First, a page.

We will never know who invented the internal gear — much less the multitude of “epicyclic” or “planetary” gear systems — but we know from archeological evidence that these versatile arrangements have been in use for a very long time. As with many gear topics there is a lot of information about them floating around the internet and — no surprise — some of it is inaccurate.
Unless you work with epicyclics on a regular basis, a “wiki” level of knowledge about them is probably sufficient. For those who aspire to master all types of gear design, there are many books and technical papers available for study. My goal in the next few postings is to take some of the mystery away and prepare the curious for more detailed investigations.
Long Service Life and a Systematic Approach
I first crossed paths with planetary gearboxes in 1979. My new employer had a legacy product line that certain customers would not let them abandon. I do not know if it is true that the design had its origin in German equipment obtained as reparations after World War I; many of the drawings were from that time period, so an element of truth might be there.
The reason the customers loved the product was the extremely long service life they enjoyed. We rebuilt some of the lowest serial numbers and only had to change the bronze planet bushings after 40 years of around-the-clock service with through hardened teeth. One of the units achieved this despite leaving the factory without a “pilot shaft;” this demonstrated the “self-centering load sharing” feature of a well-engineered planetary far better than any textbook description.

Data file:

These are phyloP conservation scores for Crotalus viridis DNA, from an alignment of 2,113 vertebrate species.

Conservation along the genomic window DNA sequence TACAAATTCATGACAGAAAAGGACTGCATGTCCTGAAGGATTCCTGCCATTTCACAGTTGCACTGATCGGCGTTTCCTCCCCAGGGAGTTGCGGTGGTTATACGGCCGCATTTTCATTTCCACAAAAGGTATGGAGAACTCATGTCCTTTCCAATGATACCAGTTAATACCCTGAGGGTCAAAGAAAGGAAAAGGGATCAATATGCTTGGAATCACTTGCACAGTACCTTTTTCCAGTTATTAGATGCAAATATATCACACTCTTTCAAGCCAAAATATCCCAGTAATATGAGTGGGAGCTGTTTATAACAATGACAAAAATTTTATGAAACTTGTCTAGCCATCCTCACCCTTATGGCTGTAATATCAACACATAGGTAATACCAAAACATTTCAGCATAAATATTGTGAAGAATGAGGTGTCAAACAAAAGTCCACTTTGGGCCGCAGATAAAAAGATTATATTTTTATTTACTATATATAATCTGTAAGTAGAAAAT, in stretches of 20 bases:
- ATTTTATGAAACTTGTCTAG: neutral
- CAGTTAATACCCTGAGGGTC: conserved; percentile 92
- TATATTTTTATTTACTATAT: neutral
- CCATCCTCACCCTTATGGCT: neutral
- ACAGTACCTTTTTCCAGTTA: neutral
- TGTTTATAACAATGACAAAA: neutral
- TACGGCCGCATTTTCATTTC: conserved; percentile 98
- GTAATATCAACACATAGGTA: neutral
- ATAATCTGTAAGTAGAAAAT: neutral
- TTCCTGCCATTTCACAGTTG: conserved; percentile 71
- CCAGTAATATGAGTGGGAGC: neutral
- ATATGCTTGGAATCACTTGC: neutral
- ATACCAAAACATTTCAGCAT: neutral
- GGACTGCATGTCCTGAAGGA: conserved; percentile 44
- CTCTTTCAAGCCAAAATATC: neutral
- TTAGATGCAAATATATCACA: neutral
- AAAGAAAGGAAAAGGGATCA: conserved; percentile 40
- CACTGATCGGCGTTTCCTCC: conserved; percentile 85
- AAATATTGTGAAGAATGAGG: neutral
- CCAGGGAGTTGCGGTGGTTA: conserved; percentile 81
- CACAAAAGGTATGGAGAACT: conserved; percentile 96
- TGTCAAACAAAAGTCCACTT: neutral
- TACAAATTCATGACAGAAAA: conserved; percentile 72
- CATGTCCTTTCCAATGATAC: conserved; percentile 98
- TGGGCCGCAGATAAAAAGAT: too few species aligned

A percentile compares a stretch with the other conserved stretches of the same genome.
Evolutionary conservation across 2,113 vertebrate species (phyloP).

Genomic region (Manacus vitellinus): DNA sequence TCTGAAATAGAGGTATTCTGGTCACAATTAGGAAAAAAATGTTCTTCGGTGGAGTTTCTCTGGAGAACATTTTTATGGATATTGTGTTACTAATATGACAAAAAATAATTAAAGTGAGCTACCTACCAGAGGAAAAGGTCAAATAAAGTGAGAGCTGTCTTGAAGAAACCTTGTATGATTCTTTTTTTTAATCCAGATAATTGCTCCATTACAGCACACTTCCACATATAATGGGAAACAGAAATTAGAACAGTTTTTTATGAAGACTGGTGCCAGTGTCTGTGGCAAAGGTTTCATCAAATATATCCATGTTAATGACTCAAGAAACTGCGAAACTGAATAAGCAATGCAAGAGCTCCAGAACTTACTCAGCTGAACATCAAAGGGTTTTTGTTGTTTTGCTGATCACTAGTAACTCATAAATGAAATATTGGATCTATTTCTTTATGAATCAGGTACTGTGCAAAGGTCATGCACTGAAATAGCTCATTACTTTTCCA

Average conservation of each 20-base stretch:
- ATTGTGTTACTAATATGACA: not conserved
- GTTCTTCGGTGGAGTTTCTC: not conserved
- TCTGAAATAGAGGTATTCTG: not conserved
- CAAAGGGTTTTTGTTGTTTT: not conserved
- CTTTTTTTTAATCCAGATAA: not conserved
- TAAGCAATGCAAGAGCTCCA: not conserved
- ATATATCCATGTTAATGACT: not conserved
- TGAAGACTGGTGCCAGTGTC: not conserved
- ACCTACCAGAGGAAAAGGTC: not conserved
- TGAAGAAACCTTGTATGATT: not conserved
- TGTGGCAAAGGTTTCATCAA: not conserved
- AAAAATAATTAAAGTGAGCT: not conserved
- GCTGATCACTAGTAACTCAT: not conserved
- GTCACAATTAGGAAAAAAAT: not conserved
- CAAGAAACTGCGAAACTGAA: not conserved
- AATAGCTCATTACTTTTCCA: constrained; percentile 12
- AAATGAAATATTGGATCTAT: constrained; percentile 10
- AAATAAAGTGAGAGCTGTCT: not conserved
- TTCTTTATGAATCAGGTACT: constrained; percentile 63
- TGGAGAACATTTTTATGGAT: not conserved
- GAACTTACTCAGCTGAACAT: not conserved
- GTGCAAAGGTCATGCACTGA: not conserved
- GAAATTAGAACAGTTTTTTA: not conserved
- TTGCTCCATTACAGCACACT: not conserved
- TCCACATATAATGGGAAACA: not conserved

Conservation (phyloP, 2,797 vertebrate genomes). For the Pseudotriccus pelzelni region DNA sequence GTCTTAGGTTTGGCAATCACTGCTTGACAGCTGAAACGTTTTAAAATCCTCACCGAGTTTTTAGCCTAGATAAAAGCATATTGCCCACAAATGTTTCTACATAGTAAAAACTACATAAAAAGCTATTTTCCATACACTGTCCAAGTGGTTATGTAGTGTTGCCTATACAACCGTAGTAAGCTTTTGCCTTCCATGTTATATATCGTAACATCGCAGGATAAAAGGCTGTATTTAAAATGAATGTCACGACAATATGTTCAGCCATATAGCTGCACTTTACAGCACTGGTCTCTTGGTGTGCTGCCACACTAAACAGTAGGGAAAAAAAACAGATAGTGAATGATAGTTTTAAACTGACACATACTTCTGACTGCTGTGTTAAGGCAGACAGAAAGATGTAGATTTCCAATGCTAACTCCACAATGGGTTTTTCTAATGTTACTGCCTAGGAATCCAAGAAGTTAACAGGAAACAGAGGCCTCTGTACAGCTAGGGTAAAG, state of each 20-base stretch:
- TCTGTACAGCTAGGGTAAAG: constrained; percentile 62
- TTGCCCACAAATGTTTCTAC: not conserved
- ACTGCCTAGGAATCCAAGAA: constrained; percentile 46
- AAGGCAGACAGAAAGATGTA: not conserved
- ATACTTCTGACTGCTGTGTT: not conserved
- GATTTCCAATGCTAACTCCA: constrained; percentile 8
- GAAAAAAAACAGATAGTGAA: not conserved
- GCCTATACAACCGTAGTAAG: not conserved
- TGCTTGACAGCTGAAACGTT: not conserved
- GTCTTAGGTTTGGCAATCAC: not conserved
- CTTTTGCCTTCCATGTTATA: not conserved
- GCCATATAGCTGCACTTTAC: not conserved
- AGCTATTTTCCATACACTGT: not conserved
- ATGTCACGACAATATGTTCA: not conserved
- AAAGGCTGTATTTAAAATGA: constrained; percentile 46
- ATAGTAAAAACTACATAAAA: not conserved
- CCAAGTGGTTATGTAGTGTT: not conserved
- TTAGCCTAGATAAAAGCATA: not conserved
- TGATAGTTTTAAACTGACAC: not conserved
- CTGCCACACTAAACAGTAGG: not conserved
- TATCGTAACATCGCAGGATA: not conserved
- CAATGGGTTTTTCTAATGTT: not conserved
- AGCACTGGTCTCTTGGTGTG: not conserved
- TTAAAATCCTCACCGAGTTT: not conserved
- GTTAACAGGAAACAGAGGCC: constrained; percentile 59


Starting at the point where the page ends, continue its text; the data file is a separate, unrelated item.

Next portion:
We looked at the product through different eyes; it required lots of gears and more inventory than management wanted to deal with going forward. Then there was the “math” problem; you had to understand the various tooth counts that would and would not assemble. Once I did my homework I appreciated the beauty of the systematic approach the original designers employed, and was able to develop some “special ratios” upon request.
Next, we will consider why planetary gearboxes enjoyed such popularity in the early 20th century — and why they remain popular today.